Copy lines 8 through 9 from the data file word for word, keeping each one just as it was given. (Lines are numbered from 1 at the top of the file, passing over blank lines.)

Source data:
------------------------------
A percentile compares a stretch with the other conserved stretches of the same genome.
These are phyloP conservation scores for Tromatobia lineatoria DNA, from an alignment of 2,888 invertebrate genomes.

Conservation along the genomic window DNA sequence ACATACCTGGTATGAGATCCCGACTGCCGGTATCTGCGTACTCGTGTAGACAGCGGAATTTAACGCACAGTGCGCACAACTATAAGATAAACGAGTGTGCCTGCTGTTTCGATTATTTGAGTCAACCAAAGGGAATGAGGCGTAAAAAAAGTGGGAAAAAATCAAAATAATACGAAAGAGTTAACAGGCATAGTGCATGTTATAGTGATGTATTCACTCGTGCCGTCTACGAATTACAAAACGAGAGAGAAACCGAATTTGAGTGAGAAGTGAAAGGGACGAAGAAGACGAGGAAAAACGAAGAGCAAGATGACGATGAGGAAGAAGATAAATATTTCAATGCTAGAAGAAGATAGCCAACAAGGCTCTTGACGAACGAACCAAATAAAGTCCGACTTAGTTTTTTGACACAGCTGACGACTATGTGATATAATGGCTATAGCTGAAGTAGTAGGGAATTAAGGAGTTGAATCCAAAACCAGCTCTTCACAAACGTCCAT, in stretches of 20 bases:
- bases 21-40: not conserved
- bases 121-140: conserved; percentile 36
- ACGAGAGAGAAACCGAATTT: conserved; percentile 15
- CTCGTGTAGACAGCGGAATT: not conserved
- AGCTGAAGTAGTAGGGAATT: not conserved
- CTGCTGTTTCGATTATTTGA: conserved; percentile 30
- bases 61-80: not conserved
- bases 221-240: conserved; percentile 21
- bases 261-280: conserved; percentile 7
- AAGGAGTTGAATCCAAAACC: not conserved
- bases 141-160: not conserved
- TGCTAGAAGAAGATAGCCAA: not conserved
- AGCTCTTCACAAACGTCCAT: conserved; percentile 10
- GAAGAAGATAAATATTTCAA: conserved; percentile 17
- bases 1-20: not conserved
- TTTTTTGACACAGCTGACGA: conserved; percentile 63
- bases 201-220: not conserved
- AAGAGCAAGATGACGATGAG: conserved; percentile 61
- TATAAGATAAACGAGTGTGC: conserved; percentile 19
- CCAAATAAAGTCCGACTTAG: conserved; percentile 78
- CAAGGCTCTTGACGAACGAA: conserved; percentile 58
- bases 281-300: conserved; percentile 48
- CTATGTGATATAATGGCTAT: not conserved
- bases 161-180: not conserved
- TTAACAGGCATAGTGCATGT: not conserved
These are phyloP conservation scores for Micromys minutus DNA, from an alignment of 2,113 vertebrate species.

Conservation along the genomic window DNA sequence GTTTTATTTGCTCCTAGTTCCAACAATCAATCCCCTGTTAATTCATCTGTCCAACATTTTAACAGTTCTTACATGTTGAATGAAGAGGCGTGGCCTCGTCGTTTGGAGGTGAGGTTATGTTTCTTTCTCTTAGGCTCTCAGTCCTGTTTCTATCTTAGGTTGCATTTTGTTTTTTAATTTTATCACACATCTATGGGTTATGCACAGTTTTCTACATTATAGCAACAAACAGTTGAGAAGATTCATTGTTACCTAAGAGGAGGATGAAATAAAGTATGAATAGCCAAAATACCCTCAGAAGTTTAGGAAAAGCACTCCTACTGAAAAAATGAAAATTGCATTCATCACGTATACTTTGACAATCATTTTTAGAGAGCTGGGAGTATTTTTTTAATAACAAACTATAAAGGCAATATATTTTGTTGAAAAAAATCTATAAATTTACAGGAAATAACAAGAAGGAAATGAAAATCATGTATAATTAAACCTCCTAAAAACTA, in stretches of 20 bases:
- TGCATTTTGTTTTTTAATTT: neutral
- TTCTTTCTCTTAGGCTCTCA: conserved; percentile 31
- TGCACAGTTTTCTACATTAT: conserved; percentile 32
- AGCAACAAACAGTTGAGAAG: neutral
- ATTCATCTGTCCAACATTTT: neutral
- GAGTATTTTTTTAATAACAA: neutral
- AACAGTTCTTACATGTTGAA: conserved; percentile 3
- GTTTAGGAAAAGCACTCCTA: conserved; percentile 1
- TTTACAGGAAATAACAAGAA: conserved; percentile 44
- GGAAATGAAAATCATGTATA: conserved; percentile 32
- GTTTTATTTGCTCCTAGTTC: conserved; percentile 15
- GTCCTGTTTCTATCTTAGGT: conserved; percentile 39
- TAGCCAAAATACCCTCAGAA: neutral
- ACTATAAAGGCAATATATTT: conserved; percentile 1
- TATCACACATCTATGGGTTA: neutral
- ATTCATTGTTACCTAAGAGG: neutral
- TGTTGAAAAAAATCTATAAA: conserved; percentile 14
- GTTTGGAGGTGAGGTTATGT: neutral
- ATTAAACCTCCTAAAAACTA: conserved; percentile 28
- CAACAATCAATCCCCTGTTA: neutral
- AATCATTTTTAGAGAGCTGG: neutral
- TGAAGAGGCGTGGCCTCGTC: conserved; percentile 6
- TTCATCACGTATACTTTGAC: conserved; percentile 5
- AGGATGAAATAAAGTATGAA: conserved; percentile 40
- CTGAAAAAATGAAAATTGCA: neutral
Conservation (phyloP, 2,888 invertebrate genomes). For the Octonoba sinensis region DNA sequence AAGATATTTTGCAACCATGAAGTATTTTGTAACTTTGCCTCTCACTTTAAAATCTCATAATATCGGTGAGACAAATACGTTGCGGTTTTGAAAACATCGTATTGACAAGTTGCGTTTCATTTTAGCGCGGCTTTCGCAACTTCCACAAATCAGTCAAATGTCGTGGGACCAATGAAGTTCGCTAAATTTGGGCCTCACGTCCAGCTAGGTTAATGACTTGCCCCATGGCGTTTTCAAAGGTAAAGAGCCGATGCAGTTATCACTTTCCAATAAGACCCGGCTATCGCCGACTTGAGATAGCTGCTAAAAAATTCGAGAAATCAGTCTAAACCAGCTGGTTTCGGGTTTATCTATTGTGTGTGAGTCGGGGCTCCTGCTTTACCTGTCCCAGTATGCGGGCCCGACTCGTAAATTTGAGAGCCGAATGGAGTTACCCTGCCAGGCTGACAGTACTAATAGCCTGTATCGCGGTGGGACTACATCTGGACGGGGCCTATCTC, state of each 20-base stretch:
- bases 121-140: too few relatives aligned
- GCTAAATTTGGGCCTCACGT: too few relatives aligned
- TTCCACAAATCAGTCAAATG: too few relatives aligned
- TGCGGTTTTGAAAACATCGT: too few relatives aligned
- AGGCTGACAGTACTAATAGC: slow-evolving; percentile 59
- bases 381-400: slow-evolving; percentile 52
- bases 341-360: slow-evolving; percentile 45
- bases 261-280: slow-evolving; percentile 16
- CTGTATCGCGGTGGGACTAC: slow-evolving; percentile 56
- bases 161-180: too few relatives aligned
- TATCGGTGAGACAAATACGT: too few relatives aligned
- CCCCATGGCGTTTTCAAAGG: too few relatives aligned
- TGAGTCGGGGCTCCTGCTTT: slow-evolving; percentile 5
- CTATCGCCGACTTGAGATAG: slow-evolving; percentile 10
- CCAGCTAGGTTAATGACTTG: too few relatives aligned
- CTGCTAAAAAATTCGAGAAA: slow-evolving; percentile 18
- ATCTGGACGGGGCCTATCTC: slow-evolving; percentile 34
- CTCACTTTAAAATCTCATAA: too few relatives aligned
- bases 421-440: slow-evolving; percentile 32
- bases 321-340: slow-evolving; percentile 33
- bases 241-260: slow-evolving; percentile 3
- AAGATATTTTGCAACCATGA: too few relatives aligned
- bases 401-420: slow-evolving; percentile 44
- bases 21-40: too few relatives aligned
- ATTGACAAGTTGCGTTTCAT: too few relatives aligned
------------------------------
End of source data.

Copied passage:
- AGCTGAAGTAGTAGGGAATT: not conserved
- CTGCTGTTTCGATTATTTGA: conserved; percentile 30